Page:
DERBY AREA SIGNALLING
Midland Railway Signal Box Types
This is intended as a very brief introduction to Midland Railway signal boxes and their categorisation. The primary source of information on this subject is Roger Newman to whom I am most grateful (although any errors are mine!).
The Midland were always fiercely independent and signalling was no exception. They were one of only four pre-grouping railway companies to set up their own signal works. This was at Derby and by about 1870 the company was producing their own signal boxes instead of relying on either specialist signalling contractors or local builders.
Midland signal boxes were very standardised as they were prefabricated in sections (or “flakes”) at Derby then transported to site in a special train. New signal boxes could be very quickly erected and in a special exercise in July 1920 at Souldrop, they carried out the task in a mere 85 minutes!
Because of their prefabricated nature, MR boxes lend themselves to being neatly labelled — with only a few exceptions. The basic design of the boxes changed very little during the time of the Midland Railway and were perpetuated by the LMS. Not only did the Midland Division of the latter company erect Midland pattern boxes into the 1920s, the influence of the Midland can be easily seen in the later LMS designs (e.g. Staythorpe Crossing).
It is important to note that the references to Types which follow here are a modern system, created for the definitive work on the subject; The Signal Box by The Signalling Study Group, published in 1986 by the Oxford Publishing Company as ISBN 0 86093 224 9. This long out of print book is well worth seeking out. Try this Amazon link (but I don't know how long it will remain live). To the Midland Railway, the current design was just the current design. In later years, for fairly pragmatic reasons, signal fitters came to refer to the different designs as "high window" or "low window" variants.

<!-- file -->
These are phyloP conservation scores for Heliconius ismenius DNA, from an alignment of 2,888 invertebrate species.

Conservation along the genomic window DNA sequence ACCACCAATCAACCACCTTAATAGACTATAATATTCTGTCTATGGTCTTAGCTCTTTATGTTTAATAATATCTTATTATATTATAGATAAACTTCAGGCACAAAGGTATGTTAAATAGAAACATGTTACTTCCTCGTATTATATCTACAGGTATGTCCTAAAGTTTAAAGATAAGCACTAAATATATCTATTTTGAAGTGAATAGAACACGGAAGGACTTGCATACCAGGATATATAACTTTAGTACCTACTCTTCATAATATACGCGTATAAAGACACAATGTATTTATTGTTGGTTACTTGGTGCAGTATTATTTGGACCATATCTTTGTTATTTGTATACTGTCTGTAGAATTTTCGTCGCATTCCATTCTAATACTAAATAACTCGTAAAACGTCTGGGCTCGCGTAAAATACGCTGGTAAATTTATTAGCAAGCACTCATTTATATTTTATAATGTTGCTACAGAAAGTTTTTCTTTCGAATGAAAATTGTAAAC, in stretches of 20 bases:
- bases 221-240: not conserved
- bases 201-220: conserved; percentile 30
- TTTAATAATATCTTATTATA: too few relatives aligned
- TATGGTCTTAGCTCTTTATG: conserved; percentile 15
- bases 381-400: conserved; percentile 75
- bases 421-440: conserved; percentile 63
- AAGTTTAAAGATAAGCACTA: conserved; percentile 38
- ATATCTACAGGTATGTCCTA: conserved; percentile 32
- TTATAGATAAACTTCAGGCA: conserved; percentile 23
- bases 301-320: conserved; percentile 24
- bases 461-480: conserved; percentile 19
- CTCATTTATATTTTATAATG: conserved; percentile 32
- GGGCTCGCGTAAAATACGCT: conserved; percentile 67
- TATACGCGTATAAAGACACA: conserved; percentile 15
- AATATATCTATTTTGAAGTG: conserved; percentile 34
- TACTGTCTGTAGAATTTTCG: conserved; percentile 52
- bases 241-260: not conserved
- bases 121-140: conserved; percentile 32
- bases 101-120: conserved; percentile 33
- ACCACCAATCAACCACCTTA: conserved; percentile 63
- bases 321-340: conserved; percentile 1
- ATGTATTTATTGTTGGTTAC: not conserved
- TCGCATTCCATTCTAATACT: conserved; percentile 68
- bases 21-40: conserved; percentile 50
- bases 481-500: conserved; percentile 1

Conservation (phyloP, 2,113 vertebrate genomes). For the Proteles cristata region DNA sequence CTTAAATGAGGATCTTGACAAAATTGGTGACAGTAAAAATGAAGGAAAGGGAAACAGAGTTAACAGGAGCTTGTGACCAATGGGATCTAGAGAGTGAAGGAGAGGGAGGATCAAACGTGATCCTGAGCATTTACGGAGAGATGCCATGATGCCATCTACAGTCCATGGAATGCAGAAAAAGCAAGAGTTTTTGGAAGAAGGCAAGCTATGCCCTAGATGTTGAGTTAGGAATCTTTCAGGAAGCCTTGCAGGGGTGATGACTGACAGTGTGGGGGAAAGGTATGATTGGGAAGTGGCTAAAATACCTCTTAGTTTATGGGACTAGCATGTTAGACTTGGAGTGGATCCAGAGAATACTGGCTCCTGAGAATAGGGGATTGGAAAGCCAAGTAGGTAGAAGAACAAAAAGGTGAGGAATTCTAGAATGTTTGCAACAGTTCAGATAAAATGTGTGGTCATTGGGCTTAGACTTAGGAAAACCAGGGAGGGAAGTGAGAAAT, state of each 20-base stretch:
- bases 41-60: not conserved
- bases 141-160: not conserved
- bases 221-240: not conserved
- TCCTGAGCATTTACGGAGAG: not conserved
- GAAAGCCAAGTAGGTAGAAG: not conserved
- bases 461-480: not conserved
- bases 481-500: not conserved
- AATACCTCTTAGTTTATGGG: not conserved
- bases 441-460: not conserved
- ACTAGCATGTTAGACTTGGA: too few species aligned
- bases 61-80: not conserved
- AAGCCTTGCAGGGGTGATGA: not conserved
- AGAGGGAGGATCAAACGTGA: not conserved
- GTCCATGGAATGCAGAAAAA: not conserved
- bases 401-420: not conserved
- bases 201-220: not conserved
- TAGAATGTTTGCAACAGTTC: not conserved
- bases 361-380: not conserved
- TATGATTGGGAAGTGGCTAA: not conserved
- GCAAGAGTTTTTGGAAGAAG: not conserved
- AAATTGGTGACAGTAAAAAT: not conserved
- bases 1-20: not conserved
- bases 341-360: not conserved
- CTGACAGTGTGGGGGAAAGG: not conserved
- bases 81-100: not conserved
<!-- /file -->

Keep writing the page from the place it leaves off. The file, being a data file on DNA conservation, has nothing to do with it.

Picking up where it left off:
The earliest of the standard Midland boxes, not surprisingly, are categorised as “Type 1”. These are easily distinguished by the front windows of the operating floor being only two panes deep. Mainly due to a conscious effort by the Midland to replace their older, smaller signal boxes in the 1880s, very few Type 1s survived into the later years of the 20th Century and none survive today.
||c1870 – 1884||
The first major design change took place in 1884. “Type 2” boxes differed from their predecessors in that the front windows were deeper with three panes. The end windows remained only two panes deep. In 1892 there were subtle changes which resulted in the Type 2b; a narrow post which separated two window frames on the door end was dispensed with and the width of vertical boarding changed from 6” to 3½” – although as repairs to earlier boxes employed the new style this change is somewhat blurred. There was a short period of overlap with Type 2a boxes being built until 1893. The Type 2b remained standard until the Type 3 was developed but examples continued to be erected until 1901.